February, 2013. Photo by joanneleon.
Yes - America
News and Opinion
A year or two ago there was a big Op-ed in the NYT about replacing Medicare with a system of private insurance and "premium supports" or "premium assistance" which is basically just funneling business to private insurance companies and subsidizing it. A wet dream for health insurance companies. Based on the comment section, where the idea was savaged, it did not look like it went over that well. But a negative outcry from the public has never stopped the Obama administration before from undermining critically needed social programs. I don't know how people on Medicaid are supposed to afford health care premiums, subsidized or not. So much for the one thing about the Obamacare bill that was laudable. Are they going to wreck that too? The Medicaid expansion was, for some people, the main reason they found to support the Obamacare bill. Taking Medicaid money and using it like a voucher system is an outrage and could undermine the whole system, another Republican wet dream made possible by Barack Obama.
States Urged to Expand Medicaid With Private InsuranceGuardian liveblog for yesterday
WASHINGTON — The White House is encouraging skeptical state officials to expand Medicaid by subsidizing the purchase of private insurance for low-income people, even though that approach might be somewhat more expensive, federal and state officials say.
Ohio and Arkansas are negotiating with the Obama administration over plans to use federal Medicaid money to pay premiums for commercial insurance that will be sold to the public in regulated markets known as insurance exchanges.
Republicans in other states, including Florida, Louisiana, Pennsylvania and Texas, have expressed interest [...] Valerie Jarrett, a top White House aide, has been a catalyst in talks with Ohio and other states.
The idea of using “premium assistance” to buy private insurance for new Medicaid beneficiaries is a sharp departure from the 2010 health care law, in which Congress expanded Medicaid to cover the poorest Americans and assumed that people with higher incomes would obtain private coverage through the exchanges.
In many states, Republicans are trying to create a hybrid of the two alternatives, taking federal money for the expansion of Medicaid but using it to help people buy commercial insurance instead.
Cyprus crisis: MPs approve bank restructuring and solidarity fund - as it happened
• Closing summary: what now for Cyprus and the eurozone?
• Voting highlights
• Wealthy savers to be taxed
• Britain sends top civil servants to help
• Eurogroup meeting on Sunday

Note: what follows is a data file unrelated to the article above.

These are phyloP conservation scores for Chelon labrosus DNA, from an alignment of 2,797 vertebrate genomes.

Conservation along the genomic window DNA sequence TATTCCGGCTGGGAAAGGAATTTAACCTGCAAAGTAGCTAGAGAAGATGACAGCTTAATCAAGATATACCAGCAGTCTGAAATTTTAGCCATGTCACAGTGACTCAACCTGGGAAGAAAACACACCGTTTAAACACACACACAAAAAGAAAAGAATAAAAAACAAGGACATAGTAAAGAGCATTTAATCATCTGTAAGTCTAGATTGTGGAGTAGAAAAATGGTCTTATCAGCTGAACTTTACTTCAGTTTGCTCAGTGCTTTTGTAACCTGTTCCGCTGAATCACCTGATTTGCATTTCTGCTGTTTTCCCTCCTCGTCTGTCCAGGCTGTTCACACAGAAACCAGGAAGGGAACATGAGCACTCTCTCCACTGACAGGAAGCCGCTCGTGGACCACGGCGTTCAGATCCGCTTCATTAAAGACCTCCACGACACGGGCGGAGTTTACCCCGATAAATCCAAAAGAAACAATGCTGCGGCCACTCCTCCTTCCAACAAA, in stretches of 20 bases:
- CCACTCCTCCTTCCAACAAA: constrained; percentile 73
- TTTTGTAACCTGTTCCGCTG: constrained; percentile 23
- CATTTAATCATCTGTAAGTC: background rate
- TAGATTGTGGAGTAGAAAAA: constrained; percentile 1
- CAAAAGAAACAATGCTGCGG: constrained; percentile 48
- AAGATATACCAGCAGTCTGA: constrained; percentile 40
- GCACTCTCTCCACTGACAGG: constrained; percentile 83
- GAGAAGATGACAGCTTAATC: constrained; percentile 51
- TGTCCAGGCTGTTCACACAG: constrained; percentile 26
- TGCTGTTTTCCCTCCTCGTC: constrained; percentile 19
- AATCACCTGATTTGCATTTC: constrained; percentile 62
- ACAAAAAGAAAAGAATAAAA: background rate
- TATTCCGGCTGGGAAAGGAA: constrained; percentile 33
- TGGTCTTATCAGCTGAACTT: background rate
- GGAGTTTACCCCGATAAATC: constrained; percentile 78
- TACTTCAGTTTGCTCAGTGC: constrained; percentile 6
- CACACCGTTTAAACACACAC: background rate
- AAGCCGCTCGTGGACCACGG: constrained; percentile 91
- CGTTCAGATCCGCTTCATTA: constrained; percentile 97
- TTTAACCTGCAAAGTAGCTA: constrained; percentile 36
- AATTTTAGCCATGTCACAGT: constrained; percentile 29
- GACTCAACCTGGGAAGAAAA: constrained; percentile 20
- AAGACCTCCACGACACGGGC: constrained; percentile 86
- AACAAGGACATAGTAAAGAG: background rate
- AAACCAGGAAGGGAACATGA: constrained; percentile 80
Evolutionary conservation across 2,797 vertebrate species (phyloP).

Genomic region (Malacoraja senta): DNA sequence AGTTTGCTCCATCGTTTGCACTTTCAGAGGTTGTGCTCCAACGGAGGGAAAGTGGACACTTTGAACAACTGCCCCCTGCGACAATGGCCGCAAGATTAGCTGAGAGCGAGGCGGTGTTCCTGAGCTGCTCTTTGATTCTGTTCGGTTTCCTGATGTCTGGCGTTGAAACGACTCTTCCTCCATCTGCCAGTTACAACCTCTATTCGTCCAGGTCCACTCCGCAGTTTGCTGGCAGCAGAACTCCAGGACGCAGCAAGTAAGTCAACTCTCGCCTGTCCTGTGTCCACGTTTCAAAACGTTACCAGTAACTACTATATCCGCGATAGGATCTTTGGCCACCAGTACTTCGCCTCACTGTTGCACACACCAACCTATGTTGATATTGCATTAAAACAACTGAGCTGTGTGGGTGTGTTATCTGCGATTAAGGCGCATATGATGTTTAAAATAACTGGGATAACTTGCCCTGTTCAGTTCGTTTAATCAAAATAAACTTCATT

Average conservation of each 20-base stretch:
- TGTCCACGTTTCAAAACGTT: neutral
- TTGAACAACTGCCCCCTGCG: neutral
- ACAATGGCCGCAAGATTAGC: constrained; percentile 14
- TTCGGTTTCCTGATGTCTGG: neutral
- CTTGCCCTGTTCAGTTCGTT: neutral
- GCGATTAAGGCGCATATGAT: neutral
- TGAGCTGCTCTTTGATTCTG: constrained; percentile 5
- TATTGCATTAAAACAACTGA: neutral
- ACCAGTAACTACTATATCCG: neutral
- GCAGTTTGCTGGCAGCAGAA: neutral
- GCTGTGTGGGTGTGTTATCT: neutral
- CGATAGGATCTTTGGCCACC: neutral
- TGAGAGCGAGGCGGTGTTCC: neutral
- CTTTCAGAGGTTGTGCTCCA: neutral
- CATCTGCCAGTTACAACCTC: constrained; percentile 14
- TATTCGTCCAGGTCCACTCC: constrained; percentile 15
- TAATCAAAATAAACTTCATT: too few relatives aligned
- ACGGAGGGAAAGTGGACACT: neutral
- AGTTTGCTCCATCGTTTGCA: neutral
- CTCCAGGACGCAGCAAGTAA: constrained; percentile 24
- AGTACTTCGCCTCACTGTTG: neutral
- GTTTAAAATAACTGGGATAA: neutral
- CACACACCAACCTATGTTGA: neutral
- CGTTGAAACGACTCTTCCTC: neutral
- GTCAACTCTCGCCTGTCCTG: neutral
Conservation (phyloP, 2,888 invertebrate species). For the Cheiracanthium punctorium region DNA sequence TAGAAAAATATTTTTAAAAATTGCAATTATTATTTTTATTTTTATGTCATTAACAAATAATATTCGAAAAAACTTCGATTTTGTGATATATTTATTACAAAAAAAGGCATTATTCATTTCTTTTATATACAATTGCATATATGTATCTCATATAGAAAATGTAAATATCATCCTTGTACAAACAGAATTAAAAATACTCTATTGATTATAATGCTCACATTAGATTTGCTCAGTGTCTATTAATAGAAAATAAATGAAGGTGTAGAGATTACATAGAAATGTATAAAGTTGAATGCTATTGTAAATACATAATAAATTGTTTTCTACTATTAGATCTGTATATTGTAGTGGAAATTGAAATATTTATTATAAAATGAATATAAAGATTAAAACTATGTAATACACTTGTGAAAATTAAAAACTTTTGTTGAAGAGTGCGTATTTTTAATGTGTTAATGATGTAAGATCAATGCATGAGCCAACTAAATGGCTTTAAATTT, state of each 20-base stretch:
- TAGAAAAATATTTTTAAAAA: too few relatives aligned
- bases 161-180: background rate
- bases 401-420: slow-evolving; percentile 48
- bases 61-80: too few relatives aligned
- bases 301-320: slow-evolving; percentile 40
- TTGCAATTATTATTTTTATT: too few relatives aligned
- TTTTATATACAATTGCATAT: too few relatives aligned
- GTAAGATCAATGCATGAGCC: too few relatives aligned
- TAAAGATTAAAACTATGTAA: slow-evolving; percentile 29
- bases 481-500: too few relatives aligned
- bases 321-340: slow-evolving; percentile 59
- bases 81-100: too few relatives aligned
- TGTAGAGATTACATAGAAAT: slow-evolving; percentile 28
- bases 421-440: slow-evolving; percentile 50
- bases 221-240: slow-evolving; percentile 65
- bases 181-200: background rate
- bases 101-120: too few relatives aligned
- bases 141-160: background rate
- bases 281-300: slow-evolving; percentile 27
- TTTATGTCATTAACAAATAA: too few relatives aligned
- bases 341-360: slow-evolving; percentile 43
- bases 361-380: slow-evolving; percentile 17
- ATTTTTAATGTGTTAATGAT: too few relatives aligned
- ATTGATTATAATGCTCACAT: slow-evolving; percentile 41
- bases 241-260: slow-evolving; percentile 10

Cyprus has taken a significant step towards securing its desperately needed bailout.
The bills approved in the last couple of hours will allow Nicosia to implement a much-deed restructure its banking sector, impose capital controls to prevent a run at its banks, and set up a solidarity fund that might attract new capital.
But it's only part of the battle. Cyprus still needs to meet the demands of international lenders, in time for the eurogroup meeting on Sunday.
It is going to be a tense, dramatic weekend for Cyprus. On Saturday, MPs are expected to reconvene at parliament to discuss and vote on the deposit levy -- back on the agenda, as other options run out.
The details of that tax will be fascinating, amid rumours that big depositors will lose 15% of their wealth.
Cyprus's president Nicos Anastasiades will then travel to Brussels to start the task of persuading eurozone officials to unlock its bailout before the European Central Bank can pull the liquidity plug on Monday.
Sunday's meeting of the eurogroup, complete with Christine Lagarde, will be a crucial event -- determining Cyprus's fate, and the long-term future of the eurozone.
In Cyprus, the Central Bank Governor in charge of keeping everyone calm about the banking crisis is called Panicos.— The QI Elves (@qikipedia) March 22, 2013
Senate Passes Budget After Late-Night 'Vote-A-Rama'
It took until the wee hours of this morning, but the United States Senate has passed a budget for the first time in four years.
Blog Posts and Tweets of Interest
Some In Cyprus Could Lose A Quarter Of Their Bank Deposits In New Dealread.bi/14e5wTb— Business Insider (@businessinsider) March 23, 2013
Cyprus: capital controls, deposit freeze, good-bad bank, >100k deposits/bank shareholders/unsecured creditors bailed in, ELA to stem the run— Nouriel Roubini (@Nouriel) March 23, 2013
Cyprus eyes 25 percent levy on big savers at stricken Bank of Cyprus reut.rs/ZV6TRu— Reuters Top News (@Reuters) March 23, 2013
Repeat After Me, Cyprus Is (Was) Not a Tax Haven: Cyprus is over as an international banking center, which the... bit.ly/ZHCiIb— Yves Smith (@yvessmith) March 23, 2013
Senate passes Democratic budget huff.to/15DAP6f— HuffPost Politics (@HuffPostPol) March 23, 2013
Robert Reich (Selling the Store: Why Democrats Shouldn't Put Social Security and Medicare on the Table) bit.ly/YKLQi4— Rick Cooley (@rcooley123) March 23, 2013
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